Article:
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Architects rely on drawings. We learn, teach, and communicate through drawing. We use them to tell the story that they are trying to tell. Over the history of architectural drawings, their definition encompasses a wide variety of approaches. As architects and educators, it is essential to draw from this variety of approaches to develop drawings that communicate as we want them to.
My research of technical drawings is shared with students in both building technology and studio classes to show them that their drawing explorations are rooted in a long history of creating drawings that illustrate technical and tactile information.
Teaching a lecture course is a design exercise. I teach Materials and Methods of Construction. I approach each class as if I am telling the students a story. I select two buildings that can be part of a story because of their similarities or differences, and I describe the projects in a wholistic way. Part of the story is the construction of the building, the construction assemblies and details.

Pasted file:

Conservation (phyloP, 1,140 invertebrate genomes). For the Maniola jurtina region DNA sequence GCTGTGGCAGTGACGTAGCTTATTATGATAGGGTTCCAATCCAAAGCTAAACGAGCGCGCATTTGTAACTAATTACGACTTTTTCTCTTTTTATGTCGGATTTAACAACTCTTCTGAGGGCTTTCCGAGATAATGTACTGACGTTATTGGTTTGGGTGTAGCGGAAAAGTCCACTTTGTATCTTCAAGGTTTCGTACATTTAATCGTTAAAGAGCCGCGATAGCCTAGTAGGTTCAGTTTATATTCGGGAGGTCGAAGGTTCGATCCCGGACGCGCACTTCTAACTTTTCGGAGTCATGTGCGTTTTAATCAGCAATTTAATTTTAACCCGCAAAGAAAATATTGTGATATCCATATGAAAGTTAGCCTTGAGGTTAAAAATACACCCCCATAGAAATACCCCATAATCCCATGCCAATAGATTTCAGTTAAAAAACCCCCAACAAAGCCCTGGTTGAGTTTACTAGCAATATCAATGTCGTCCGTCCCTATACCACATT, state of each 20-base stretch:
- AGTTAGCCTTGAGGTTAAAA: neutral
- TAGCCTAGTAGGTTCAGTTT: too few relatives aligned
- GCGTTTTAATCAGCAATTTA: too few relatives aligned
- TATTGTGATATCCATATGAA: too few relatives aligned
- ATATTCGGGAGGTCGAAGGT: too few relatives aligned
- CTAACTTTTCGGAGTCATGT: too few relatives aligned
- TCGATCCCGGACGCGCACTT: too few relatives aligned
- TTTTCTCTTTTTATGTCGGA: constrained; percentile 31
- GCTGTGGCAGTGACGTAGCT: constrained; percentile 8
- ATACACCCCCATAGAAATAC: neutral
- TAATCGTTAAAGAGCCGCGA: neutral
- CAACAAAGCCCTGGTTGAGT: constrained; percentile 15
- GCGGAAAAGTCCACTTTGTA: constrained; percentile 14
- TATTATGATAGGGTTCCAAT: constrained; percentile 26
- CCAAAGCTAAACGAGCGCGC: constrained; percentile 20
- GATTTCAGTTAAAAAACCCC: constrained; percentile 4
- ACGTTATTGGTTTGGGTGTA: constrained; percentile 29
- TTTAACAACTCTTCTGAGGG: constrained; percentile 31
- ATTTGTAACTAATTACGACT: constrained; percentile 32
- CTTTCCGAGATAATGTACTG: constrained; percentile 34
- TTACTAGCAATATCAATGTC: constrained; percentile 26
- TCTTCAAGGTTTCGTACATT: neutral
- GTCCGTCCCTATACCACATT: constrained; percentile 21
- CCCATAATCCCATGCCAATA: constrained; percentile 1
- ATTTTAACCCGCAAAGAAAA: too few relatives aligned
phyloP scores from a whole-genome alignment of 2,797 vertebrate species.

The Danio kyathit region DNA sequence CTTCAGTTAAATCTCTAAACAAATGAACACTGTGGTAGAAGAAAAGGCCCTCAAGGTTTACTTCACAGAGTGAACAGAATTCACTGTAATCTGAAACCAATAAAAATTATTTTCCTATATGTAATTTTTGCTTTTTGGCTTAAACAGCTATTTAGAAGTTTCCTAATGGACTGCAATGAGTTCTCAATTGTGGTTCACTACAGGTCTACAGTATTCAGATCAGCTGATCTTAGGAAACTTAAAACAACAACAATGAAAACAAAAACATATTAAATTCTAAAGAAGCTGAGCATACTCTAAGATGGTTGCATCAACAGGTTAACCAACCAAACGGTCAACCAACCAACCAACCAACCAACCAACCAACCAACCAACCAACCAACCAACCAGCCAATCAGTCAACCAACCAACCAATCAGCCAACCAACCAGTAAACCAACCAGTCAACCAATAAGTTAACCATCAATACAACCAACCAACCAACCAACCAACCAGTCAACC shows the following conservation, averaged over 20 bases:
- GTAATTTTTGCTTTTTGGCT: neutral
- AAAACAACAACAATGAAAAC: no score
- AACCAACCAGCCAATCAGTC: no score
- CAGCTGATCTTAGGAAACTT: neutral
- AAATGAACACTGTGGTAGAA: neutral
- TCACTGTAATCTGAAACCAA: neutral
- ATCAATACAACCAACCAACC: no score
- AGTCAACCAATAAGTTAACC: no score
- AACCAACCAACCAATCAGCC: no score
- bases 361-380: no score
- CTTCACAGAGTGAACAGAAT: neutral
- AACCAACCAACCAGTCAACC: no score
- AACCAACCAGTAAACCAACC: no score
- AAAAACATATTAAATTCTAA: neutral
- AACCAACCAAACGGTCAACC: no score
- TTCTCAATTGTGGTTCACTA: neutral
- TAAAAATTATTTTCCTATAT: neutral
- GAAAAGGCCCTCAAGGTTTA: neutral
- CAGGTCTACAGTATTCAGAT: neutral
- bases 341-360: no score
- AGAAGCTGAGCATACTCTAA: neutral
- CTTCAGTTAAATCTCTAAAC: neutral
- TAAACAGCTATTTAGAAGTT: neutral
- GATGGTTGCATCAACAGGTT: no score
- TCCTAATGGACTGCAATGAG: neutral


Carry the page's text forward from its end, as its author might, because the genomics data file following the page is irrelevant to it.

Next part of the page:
There is a way to make the construction drawings even more engaging and accessible and that is through the use of animation. I use a combination of standard animation and stop-frame animation to describe building assemblies and details.
The other way that I use animation to teach the students about building assemblies is to have them create animations, the assignment is called Animate the Assembly. Rather than draw detailed plans and sections the students use detailed plans and sections to build a model that they use to create the animation.
English, Mary K.
"Animate the Assembly,"
Building Technology Educator's Society: Vol. 2021
, Article 22.
Available at: https://scholarworks.umass.edu/btes/vol2021/iss1/22